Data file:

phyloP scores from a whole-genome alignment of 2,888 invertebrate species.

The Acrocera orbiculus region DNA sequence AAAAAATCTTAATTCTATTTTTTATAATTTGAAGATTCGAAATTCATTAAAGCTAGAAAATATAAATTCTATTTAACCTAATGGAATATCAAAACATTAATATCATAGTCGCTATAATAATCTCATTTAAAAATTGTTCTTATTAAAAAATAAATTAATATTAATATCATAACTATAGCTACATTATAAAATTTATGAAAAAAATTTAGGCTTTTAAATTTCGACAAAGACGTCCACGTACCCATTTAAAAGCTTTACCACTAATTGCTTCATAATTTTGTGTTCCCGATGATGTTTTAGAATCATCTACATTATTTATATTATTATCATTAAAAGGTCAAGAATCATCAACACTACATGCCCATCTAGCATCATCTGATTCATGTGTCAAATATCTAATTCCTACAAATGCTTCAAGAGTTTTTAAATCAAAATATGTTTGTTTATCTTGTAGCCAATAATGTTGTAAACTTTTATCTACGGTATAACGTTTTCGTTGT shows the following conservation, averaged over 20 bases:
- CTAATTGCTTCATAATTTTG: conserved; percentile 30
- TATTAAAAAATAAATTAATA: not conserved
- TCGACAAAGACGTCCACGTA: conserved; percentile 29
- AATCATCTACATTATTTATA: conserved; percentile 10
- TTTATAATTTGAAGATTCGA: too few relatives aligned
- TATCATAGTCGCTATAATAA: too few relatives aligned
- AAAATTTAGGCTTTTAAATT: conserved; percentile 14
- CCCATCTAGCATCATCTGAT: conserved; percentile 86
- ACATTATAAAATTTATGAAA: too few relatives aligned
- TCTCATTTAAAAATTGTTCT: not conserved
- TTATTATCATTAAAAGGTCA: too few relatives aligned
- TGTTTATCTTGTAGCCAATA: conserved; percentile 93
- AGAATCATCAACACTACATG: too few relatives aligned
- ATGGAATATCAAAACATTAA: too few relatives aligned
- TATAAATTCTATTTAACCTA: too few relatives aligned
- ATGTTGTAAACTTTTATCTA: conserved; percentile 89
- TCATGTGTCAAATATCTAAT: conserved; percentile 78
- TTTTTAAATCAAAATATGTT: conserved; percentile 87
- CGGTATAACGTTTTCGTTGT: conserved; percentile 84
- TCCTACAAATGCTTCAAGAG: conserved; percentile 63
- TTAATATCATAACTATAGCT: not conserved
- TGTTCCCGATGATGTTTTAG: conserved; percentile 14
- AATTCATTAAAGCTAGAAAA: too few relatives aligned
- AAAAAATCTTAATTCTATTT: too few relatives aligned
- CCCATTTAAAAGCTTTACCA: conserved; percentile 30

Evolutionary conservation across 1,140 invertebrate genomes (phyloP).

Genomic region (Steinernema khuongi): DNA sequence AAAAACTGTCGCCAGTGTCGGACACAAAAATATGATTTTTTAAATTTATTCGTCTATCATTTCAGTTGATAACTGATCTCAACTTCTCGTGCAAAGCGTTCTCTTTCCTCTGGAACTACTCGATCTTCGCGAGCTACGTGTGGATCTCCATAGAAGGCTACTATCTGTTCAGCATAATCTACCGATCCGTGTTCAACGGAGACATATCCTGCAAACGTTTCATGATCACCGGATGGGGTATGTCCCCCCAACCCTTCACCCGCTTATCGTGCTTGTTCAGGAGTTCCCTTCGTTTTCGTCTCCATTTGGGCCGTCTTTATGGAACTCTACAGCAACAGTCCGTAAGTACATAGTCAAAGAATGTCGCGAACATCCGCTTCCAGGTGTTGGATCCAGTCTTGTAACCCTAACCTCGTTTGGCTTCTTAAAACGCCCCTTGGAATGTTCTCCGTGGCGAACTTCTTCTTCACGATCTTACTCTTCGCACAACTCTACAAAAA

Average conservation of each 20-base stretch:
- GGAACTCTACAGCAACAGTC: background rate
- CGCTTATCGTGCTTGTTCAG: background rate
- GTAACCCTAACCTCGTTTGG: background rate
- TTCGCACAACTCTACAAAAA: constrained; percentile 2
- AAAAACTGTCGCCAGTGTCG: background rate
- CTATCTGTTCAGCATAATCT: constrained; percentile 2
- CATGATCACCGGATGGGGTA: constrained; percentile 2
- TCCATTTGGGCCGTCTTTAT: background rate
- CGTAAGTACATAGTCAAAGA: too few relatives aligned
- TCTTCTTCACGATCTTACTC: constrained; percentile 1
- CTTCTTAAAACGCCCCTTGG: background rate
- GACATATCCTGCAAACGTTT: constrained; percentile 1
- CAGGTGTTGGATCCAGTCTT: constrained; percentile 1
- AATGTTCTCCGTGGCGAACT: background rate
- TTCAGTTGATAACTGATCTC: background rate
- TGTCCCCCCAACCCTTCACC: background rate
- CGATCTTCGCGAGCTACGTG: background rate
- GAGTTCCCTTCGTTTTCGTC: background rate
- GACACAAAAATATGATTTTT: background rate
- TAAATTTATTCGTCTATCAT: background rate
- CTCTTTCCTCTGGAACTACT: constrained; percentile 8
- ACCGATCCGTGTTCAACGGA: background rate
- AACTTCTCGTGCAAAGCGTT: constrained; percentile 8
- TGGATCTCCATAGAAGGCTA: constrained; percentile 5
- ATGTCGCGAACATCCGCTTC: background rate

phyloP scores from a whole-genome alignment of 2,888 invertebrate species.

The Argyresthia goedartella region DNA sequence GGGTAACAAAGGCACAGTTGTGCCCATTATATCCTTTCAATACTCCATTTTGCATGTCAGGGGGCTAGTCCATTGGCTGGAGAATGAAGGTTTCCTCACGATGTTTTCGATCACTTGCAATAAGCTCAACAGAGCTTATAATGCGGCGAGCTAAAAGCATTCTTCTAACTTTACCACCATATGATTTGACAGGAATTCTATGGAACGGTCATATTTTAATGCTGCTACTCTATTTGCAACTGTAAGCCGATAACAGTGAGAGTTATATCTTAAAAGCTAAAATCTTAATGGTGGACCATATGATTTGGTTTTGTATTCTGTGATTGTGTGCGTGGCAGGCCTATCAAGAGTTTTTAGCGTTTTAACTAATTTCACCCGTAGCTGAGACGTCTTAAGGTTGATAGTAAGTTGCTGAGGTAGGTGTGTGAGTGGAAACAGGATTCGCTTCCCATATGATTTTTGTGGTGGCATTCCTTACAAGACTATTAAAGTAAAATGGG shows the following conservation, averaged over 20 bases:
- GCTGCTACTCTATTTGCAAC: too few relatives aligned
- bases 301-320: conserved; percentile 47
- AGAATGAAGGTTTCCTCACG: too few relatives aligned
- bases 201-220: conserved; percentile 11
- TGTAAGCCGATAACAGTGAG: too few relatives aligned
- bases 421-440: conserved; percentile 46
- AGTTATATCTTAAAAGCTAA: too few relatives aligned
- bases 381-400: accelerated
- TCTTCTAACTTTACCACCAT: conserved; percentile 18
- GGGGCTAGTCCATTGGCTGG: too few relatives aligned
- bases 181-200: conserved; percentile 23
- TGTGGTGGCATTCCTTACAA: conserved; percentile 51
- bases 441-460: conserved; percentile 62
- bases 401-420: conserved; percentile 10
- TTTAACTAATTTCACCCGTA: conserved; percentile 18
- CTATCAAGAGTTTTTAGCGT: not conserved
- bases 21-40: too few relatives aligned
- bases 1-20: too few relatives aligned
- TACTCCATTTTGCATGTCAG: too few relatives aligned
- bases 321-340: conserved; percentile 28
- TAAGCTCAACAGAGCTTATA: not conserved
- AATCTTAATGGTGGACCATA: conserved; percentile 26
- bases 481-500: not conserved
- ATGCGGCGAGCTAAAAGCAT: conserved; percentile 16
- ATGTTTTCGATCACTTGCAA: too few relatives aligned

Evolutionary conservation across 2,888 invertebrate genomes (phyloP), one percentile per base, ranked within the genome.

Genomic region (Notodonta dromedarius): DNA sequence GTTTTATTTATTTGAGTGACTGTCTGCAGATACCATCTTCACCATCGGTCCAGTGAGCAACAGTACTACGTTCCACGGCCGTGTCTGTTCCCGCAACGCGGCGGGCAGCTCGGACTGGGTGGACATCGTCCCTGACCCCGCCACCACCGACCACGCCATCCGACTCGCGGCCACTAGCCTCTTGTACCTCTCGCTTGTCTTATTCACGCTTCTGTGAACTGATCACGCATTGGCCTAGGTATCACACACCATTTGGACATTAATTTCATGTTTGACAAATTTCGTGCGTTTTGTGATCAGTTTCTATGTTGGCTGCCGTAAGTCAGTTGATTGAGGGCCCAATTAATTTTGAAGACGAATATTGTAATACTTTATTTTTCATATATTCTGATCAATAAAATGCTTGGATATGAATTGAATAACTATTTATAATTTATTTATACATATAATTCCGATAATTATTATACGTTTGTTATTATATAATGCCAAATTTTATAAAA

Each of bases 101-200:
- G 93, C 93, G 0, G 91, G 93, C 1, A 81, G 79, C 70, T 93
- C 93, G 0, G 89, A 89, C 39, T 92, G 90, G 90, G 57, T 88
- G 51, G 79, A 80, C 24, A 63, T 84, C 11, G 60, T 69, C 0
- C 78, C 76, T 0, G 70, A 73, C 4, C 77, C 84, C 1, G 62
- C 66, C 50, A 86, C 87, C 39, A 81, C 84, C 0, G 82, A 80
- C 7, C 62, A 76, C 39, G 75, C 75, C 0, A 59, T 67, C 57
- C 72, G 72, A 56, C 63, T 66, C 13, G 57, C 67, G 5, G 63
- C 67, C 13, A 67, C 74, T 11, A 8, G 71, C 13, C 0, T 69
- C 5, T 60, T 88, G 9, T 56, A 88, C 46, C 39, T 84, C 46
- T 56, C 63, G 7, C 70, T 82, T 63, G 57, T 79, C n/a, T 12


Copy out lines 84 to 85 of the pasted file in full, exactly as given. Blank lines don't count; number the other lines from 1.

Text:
Genomic region (Notodonta dromedarius): DNA sequence GTTTTATTTATTTGAGTGACTGTCTGCAGATACCATCTTCACCATCGGTCCAGTGAGCAACAGTACTACGTTCCACGGCCGTGTCTGTTCCCGCAACGCGGCGGGCAGCTCGGACTGGGTGGACATCGTCCCTGACCCCGCCACCACCGACCACGCCATCCGACTCGCGGCCACTAGCCTCTTGTACCTCTCGCTTGTCTTATTCACGCTTCTGTGAACTGATCACGCATTGGCCTAGGTATCACACACCATTTGGACATTAATTTCATGTTTGACAAATTTCGTGCGTTTTGTGATCAGTTTCTATGTTGGCTGCCGTAAGTCAGTTGATTGAGGGCCCAATTAATTTTGAAGACGAATATTGTAATACTTTATTTTTCATATATTCTGATCAATAAAATGCTTGGATATGAATTGAATAACTATTTATAATTTATTTATACATATAATTCCGATAATTATTATACGTTTGTTATTATATAATGCCAAATTTTATAAAA

Each of bases 101-200: